Here's something to chew on...

Have you read it? You know, the article in the Wall Street Journal that everyone is talking about.

I stumbled upon it yesterday on my own, which is already a good sign, as I have been terribly removed from news sources outside of diapers.com. So then, my husband eagerly emailed it to me, curious how I would feel about it, I knew I had to read it as soon as I could.

And now I have.

And mostly, I am intrigued. I am intrigued because it is oh so very different from my own childhood experience, an experience with oh so many sleepovers, school plays and the occasional Mary Poppins marathon.And I am intrigued in the same way that I am intrigued by the Waldorf and Montessori schools of thought. I am intrigued because before me lies an unknown path of parenting that holds room for so much possibility. For I have learned something very important in the these first two years of motherhood and that is never to say never.

As for the article, I am put off by her use of the word superior and the extreme generalizations in which she speaks about both Western and Chinese mothers - leaving little room to find some profound and positive middle ground between two very different styles of parenting. But I am not as flabbergasted as I imagined I would be. I am more curious. Curious to know how the grown children of Chinese mothers feel. Curious how other Chinese mothers feel. Curious how Western fathers married to Chinese mothers feel. So curious, that I may just have to get the book.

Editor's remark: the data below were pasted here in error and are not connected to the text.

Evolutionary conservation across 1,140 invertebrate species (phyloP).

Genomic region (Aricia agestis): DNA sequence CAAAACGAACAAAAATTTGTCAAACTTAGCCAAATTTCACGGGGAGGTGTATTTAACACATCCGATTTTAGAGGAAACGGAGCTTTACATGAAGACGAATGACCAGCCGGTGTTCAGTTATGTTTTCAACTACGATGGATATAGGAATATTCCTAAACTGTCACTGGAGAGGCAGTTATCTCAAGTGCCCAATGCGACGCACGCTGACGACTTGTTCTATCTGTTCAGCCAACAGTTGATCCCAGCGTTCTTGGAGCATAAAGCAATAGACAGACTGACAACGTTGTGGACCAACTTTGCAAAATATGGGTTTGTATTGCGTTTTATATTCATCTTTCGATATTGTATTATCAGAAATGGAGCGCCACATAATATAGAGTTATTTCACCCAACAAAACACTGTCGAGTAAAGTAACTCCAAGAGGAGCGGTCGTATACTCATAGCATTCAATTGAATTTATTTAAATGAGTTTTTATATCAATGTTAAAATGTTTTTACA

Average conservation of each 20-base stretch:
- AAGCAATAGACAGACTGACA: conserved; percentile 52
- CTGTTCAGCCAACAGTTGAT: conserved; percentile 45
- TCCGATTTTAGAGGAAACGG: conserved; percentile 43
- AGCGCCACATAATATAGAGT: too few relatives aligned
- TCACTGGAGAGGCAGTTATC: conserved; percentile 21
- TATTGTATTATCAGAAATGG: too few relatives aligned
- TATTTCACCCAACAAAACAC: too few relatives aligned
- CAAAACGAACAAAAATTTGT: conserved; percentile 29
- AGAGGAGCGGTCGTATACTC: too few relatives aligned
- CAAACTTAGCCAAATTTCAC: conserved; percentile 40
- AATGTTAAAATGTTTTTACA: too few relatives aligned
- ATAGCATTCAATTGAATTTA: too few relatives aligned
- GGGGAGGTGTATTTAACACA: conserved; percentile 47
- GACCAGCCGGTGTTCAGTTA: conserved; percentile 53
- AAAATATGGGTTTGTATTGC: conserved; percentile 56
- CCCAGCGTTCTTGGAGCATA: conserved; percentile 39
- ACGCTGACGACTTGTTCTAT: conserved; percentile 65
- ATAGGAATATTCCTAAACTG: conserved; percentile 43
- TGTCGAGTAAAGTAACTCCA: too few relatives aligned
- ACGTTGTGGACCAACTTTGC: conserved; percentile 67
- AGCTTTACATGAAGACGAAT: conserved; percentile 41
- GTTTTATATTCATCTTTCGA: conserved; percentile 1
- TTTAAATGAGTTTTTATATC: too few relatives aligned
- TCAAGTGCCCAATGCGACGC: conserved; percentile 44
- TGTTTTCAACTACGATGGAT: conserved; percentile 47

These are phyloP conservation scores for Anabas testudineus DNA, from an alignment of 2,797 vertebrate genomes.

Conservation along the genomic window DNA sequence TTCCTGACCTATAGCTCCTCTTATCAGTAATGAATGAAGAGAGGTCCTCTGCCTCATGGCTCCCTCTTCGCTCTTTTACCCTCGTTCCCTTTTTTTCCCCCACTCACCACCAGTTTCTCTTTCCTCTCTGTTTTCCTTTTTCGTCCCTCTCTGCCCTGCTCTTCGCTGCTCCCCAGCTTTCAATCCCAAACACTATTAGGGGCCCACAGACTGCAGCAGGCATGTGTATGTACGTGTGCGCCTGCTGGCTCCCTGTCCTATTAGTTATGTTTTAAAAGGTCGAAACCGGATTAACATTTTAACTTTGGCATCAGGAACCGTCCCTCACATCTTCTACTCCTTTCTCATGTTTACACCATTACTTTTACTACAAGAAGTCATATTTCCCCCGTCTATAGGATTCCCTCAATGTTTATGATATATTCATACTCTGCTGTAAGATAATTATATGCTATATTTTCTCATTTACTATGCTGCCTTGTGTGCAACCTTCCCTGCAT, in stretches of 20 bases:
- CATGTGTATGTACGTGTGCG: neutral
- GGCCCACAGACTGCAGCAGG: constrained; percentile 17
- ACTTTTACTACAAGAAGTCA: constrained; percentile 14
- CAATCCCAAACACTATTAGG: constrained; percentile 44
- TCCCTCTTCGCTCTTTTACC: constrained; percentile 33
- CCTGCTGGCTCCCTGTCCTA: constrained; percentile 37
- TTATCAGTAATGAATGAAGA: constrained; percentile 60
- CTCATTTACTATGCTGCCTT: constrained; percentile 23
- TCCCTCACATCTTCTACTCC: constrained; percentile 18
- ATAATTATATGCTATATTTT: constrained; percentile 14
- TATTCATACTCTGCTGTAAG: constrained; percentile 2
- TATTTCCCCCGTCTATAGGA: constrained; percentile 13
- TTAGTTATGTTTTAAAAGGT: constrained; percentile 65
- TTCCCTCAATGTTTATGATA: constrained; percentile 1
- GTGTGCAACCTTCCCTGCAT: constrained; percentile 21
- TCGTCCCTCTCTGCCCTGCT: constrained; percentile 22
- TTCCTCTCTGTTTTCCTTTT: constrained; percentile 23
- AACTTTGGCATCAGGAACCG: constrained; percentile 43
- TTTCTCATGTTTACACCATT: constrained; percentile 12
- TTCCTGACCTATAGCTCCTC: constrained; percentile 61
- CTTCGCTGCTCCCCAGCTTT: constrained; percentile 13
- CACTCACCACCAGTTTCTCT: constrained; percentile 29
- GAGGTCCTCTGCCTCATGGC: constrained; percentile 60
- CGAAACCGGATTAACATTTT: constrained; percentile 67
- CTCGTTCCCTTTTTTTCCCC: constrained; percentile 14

I think one of the reasons I am more curious that caustic is that I have a deep respect for Eastern thought and practice. Through our travels and time in a Buddhist retreat, I have come to appreciate practice and discipline and truthfulness and commitment and determination in a way that my "follow your bliss" upbringing was not able to do. I was especially interested in these two statements Ms. Chua made:

1.They {Chinese parents }assume strength, not fragility {in their children}.
2. But as a parent, one of the worst things you can do for your child's self-esteem is to let them give up

So what does this all mean? Well, it means that I as soon as I finish the two books on my nightstand, I know what is next in line.

Battle Hymn of the Tiger Mother by Amy Chua is available on Amazon

1 comment:

Shadi said...

Here is an excellent response to Amy Chau's claim that Chinese mothers are superior. http://www.nytimes.com/2011/01/18/opinion/18brooks.html?_r=1